TUSTEP service dogs bring joy to campus life

Rosie Li, Staff Reporter

The following is an opinion article and opinion articles do not reflect the views of The Tulane Hullabaloo.

The Tulane University Service-Dog Training and Education Program has gained increasing attention and popularity and brought happiness to our campus through its distinctive mission and operations. Programs like these are what make Tulane’s campus unique, and increase the quality of student life.

TUSTEP was founded in the spring 2013 semester, and the program has been raising two service dogs on campus since fall 2013. Two additional puppies were introduced into the program this fall.

The program provides Tulane students with the opportunity to train dogs for Canine Companions for Independence, a national nonprofit organization that trains and provides service dogs. TUSTEP recruits students to train puppies from an early age to prepare the dogs to assist disabled people in the future. 

Director of Housing Kim Montague said in an interview with The Hullabaloo last year that Housing and Residence Life initially did not want to allow TUSTEP on campus but later agreed to let the 2013-2014 school year become a trial run for the organization. As new service dogs in training come to campus, it is still unclear whether the program will be allowed to continue indefinitely. HRL should consider the multiple benefits associated with having these dogs on campus and allow the program to continue. 

This organization is wonderful, and more needs to be done to promote TUSTEP to the student body and to further serve its goal. Sophomore Darian Hummel adopted a service puppy in training this fall. She said while accompanying and training the puppy, Archer, is a huge time commitment, she is greatly enjoying the experience. She said she sees this experience as a way to contribute to the community because the dog will go on to assist people in need.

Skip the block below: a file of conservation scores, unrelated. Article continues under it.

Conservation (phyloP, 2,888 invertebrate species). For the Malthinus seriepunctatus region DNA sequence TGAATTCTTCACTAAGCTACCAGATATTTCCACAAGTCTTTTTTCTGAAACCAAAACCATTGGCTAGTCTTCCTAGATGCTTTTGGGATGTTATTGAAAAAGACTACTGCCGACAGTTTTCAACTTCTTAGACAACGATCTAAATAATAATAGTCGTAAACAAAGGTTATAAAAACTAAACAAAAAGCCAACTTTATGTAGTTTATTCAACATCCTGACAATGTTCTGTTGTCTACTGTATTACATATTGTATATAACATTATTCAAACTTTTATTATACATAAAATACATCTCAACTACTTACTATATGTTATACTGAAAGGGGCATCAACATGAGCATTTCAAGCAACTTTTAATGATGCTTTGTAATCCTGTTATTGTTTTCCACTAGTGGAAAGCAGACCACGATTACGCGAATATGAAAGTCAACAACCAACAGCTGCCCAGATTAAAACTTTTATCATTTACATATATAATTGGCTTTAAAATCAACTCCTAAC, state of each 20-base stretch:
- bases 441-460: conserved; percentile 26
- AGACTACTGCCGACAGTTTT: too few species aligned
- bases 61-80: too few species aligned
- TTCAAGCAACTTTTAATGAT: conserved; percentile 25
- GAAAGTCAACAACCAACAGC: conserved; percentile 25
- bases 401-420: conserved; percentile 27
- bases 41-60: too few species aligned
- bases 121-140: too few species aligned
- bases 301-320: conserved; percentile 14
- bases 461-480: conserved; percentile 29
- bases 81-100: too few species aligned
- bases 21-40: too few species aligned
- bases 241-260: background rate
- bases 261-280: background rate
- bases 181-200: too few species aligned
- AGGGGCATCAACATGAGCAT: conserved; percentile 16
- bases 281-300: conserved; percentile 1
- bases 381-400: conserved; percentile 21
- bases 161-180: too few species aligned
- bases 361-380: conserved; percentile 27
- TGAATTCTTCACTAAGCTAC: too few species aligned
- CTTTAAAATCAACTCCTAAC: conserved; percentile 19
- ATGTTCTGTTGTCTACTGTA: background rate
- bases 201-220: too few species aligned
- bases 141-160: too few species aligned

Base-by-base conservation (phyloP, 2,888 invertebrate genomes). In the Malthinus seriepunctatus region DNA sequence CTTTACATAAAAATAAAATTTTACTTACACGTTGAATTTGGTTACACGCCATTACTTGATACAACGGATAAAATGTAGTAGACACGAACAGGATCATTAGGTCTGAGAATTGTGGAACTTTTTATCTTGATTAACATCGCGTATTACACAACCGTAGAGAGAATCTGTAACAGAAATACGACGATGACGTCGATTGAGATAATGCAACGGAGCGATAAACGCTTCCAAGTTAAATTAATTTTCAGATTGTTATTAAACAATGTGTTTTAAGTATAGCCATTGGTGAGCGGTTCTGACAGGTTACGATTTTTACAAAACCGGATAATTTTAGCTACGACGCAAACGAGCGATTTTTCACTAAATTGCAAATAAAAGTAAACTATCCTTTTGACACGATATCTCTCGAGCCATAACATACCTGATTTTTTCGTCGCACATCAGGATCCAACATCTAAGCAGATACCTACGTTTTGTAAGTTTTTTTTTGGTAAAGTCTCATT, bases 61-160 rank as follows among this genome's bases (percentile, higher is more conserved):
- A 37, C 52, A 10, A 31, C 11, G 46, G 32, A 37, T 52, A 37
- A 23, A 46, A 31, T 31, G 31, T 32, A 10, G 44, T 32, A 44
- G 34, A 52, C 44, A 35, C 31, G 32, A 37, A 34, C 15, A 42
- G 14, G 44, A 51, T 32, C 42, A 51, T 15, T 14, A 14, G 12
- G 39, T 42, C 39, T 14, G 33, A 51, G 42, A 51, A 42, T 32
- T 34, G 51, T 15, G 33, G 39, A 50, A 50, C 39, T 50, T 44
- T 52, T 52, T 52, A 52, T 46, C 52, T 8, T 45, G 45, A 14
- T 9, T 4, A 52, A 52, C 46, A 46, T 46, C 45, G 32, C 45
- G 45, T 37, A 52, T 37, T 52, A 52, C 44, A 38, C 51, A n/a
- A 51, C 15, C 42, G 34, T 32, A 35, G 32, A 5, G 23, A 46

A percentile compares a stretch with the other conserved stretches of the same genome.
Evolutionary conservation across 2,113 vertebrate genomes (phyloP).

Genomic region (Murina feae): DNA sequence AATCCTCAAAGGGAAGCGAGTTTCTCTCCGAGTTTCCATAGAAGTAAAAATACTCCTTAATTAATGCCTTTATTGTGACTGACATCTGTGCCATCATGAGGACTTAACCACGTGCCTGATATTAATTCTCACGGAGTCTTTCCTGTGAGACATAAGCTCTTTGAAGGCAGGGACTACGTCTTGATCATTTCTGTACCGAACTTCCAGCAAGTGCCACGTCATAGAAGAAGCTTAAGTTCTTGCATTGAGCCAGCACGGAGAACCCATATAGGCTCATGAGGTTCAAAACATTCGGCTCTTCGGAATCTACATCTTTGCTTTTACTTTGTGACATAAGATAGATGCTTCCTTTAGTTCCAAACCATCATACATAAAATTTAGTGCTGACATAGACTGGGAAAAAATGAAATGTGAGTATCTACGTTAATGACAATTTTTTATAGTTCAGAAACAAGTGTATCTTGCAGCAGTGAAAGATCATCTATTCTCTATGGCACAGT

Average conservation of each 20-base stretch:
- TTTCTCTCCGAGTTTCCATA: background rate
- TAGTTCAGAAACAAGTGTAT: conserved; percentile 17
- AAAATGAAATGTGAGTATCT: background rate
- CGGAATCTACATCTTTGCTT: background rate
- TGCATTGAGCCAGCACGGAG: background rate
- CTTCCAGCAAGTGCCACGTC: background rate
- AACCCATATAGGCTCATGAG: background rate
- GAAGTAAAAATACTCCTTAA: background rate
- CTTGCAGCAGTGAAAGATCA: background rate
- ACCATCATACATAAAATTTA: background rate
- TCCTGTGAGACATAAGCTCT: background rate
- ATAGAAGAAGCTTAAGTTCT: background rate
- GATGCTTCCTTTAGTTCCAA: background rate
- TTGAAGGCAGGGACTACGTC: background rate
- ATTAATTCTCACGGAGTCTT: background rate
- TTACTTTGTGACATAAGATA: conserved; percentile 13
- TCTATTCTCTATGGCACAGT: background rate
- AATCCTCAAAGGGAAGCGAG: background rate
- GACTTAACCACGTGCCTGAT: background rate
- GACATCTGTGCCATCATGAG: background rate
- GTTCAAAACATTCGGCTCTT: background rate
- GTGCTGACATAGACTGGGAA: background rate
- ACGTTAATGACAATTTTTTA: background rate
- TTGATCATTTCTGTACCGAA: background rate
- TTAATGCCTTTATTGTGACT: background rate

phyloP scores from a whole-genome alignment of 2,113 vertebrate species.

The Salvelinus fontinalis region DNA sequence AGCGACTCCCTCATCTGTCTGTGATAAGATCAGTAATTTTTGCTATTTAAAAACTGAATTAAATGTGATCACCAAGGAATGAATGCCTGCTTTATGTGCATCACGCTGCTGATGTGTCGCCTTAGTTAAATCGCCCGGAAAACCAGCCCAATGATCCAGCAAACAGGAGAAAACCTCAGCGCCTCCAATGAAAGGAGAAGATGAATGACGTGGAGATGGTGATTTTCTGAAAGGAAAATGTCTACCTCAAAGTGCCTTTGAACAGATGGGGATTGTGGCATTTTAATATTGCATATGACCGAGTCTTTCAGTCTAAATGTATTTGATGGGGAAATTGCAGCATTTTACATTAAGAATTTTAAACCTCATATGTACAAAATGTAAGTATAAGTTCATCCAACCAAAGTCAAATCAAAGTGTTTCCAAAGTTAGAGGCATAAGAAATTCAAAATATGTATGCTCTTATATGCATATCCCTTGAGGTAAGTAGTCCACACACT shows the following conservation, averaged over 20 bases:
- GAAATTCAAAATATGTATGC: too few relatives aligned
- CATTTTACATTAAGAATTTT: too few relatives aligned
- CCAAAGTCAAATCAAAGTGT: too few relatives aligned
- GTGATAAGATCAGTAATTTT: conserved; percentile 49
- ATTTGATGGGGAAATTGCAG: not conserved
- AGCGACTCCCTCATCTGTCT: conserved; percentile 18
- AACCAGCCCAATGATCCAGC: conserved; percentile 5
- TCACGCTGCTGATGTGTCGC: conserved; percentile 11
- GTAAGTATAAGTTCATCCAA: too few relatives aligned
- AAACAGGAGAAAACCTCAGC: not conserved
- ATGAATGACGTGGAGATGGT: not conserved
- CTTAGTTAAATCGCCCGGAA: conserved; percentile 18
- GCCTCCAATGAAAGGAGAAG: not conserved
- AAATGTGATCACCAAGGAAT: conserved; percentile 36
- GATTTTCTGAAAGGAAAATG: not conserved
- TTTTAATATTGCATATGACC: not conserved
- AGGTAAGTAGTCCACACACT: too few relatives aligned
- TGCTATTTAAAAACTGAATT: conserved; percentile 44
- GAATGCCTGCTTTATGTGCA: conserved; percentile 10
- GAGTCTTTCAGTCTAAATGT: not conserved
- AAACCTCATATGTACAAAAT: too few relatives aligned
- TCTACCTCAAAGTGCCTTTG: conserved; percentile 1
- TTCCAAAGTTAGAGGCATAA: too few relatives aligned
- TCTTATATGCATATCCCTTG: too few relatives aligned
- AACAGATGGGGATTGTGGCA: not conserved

Not only do the service dogs in training bring joy to their trainers, but they have also enhanced Tulane students’ campus life. Non-service dogs are generally not allowed in on-campus housing, and students lose the emotional support that a pet can offer in times of stress. Students crowd the Academic Success Center’s puppy-centered events to take part in animal interaction. 

Many students would agree that campus changed a little when the first service dog, Kipper, made his way onto campus last fall. Hummel said many students crowd around Archer asking to pet him, and people always come back to greet him. Allowing service dogs in training at Tulane creates a sense of community across campus because students recognize these dogs, can interact with them and can watch them grow.

The dogs frequently make appearances at the Green Wave Community Market where they receive attention from the student body. As pets are often an important aspect in people’s lives, the existence of TUSTEP enriches community life by providing students with what feels like a campus dog.

The Green Wave Community Market is the only event TUSTEP is engaged with, but the program should consider collaborating with the Academic Success Center and hold more events on campus to familiarize people with the organization. This would hopefully secure TUSTEP’s position as a permanent organization and prove that the program provides people with both a meaningful community atmosphere and great joy. 

Rosie Li is a sophomore in the Newcomb-Tulane College. She can be reached for comment at [email protected]

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